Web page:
Sindh challenges SHC verdict in SC
TERENCE J SIGAMONY
ISLAMABAD: The Sindh prosecution challenged the Sindh High Court (SHC) verdict in the top court to acquit the convicts involved in the murder of Daniel Pearl, bureau chief of Wall Street Journal in Pakistan.
Sindh Prosecutor General Dr Fiaz Shah on Wednesday filed an appeal under Article 185(3) of the Constitution in the Supreme Court against the SHC impugned judgment dated April 2, 2020 and made Adil Sheikh, Salman Saqib and Fahad Nasim as respondents.
It submitted that the SHC has failed to appreciate that there was overwhelming incriminating evidence on record against the respondents/accused connecting them to the offences with which they were charged.
It questioned that the High Court by not appreciating the material evidence, available on record, has not erred in law applicable to the case?
Daniel Pearl was killed in Karachi in January, 2002.
His wife Mariane Pearl on February 4, 2002 filed an FIR at Artillery Maidan Police Station Karachi.
Trial Court on July 15, 2002 convicted Ahmad Omer Saeed Sheikh and awarded him death sentence, while Adil Sheikh, Salman Saqib and Fahad Nasim were given life imprisonment under Section 7 of the Anti-Terrorism Act, 1997.
The convicts challenged the sentence in the SHC.
The state also filed special anti-terrorism appeal for enhancement of sentence of life imprisonment awarded to Adil Sheikh, Salman Saqib and Fahad Nasim.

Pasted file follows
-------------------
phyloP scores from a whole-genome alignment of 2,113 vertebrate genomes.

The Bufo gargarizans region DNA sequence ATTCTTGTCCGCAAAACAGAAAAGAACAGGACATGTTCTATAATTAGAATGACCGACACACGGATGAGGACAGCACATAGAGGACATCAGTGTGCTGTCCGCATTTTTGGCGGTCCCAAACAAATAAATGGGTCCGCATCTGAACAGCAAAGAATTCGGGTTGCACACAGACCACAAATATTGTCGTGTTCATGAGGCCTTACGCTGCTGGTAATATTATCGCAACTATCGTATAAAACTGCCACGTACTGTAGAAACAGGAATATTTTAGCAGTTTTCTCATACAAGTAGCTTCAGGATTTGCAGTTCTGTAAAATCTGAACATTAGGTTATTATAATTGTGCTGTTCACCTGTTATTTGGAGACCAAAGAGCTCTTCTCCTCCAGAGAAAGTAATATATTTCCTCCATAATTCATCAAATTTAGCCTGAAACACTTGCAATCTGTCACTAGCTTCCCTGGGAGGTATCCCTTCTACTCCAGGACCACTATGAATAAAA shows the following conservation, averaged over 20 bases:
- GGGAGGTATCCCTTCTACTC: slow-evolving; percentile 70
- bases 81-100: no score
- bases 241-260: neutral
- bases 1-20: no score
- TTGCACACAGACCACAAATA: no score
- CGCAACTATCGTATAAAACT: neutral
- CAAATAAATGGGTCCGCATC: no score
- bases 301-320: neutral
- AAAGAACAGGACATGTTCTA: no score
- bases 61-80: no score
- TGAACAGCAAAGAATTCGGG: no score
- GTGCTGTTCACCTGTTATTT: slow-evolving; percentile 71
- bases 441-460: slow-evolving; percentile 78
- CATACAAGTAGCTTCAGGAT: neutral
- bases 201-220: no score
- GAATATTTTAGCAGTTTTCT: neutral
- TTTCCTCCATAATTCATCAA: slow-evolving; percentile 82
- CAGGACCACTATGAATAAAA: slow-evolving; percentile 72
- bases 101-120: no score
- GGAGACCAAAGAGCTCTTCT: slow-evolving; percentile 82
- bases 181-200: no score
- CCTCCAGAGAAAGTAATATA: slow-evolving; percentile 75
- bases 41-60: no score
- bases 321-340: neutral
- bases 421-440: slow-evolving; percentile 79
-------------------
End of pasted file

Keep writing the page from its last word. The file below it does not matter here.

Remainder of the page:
A division of the SHC, Karachi, heard the appeals together and rendered judgment on April 2, 2020.
It acquitted Adil Sheikh, Salman Saqib and Fahad Nasim and modified the sentence of Ahmed Omer Saeed Sheikh and convicted him under Section 362 PPC, and sentenced him to seven years RI with a fine of Rs2,000,000.
The appeal said that the “last seen evidence”, “impersonation” and “identification parade” had duly been proved against the respondents/accused and had been maintained concurrently by both the courts below.
Moreover, the video cassette was never challenged, which shows the committing of murder of deceased Daniel Pearl and the same was verified by Public Official (PTV expert).
In view of these collective proofs together with the clear and categorical confessional statements of respondents and the co-accused, the acquittal and modification of sentence through the impugned judgment is not sustainable and is liable to be set aside.
Similarly, the evidence of natural and independent witnesses confirmed the demand of ransom made by respondents accused, and which fact also stood proven through documentary evidence.
As such the acquittal of the respondents accused and modification of sentence to the extent of co-accused is illegal and unlawful.
The respondents, with connivance of the co-accused, acted so as to achieve nefarious designs and committed the offences, which fall under the Anti-Terrorism Act, 1997 and such factum has been accepted and admitted by the SHC in its judgment but while acquitting the respondents/accused and modifying the sentence of the co-accused, the SHC has taken a glaring but contradictory view, which cannot be sustained in the eye of law and has caused serious miscarriage of justice.
The present case is a fit case for conviction in the light of the judgment in case of Bahadur vs The State (PLD 1996 SC 336).
The High Court has erred in dealing with the legal question of burden of proof as the prosecution had safely discharged the burden to prove the guilt of the accused/Respondents by producing cogent and sufficient evidence.